The Obama movement taps into our other alter ego, which might be called the Collective Settler. The feel of it is still very much present in parts of the New England states. It's reflexively cooperative, and believes in the Happiness of the Commons.

One part of me knows that the Obama movement will eventually overextend itself, so I'm very glad that it hasn't even defined itself yet. Smarter not to. If there is one encapsulating phrase for it, it might be "We Don't Have To Govern Dumbly."

This is our last chance, the odds and the precipice are scary-steep. But there are signs of recognition all through government of the new sheriff riding in--the FDA is cracking down on drug approvals, the unassailable Ted Stevens is indicted, Justice officials will be disciplined, and the Church Committee will be reincarnated. There will probably even be a remake of Blazing Saddles.

The American Paradox is the exceptionalism which is down so deep in our national DNA and is forever intertwined with our enormous promise, so it has a way of going overboard and turning nasty. I started working on a post awhile back about a genetic basis for American exceptionalism, or mania, so you've inspired me to go dig that back up.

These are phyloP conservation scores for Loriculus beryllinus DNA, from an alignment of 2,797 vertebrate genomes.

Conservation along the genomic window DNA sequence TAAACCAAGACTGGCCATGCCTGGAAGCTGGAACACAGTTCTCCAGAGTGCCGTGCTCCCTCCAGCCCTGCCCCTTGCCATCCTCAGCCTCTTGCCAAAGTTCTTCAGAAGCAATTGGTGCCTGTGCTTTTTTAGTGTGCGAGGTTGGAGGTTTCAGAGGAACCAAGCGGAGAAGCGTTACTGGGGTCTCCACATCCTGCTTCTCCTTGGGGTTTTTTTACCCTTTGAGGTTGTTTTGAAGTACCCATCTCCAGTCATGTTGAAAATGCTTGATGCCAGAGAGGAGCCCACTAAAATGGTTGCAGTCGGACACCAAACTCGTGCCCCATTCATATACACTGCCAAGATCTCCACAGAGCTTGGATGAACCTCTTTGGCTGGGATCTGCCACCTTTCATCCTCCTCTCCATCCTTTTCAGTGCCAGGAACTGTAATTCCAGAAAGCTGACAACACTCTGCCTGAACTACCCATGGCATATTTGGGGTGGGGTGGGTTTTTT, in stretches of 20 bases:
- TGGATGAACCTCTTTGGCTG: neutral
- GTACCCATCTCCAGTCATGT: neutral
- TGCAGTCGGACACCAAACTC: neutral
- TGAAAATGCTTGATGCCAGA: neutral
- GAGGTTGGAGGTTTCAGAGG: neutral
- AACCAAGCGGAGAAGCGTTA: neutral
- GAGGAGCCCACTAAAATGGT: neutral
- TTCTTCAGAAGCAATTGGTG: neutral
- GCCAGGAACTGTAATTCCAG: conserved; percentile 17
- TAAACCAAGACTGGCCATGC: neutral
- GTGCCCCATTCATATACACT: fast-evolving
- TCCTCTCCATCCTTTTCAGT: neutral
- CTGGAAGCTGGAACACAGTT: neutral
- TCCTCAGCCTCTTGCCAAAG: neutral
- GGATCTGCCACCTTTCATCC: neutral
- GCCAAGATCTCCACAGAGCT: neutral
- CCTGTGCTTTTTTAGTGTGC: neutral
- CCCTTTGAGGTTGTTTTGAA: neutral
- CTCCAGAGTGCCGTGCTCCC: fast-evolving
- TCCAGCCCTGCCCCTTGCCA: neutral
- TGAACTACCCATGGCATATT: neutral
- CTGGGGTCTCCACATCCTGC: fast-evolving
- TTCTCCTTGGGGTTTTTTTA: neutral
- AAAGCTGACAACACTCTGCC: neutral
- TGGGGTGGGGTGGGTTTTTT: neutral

Thanks again!
"Goldwater's movement tapped into something very deep in the collective psyche, what Robert Reich calls the Gunfighter Myth."

That's ironic. Have you heard John Fogerty's Revival with the track "Gunslinger"? That's what he thinks we need in Washington. :)

On American exceptionalism. Yes, Americans are supposed to have it all, shoot for the moon, live large, never rest, blaze new trails. Which is good, but we tend to get out of balance.

Right now we are scarily tilted. We've got such an insular, dumb in every sense of the word political movement in charge that you are so right, we just want government that is less dumb. That has to be our immediate goal.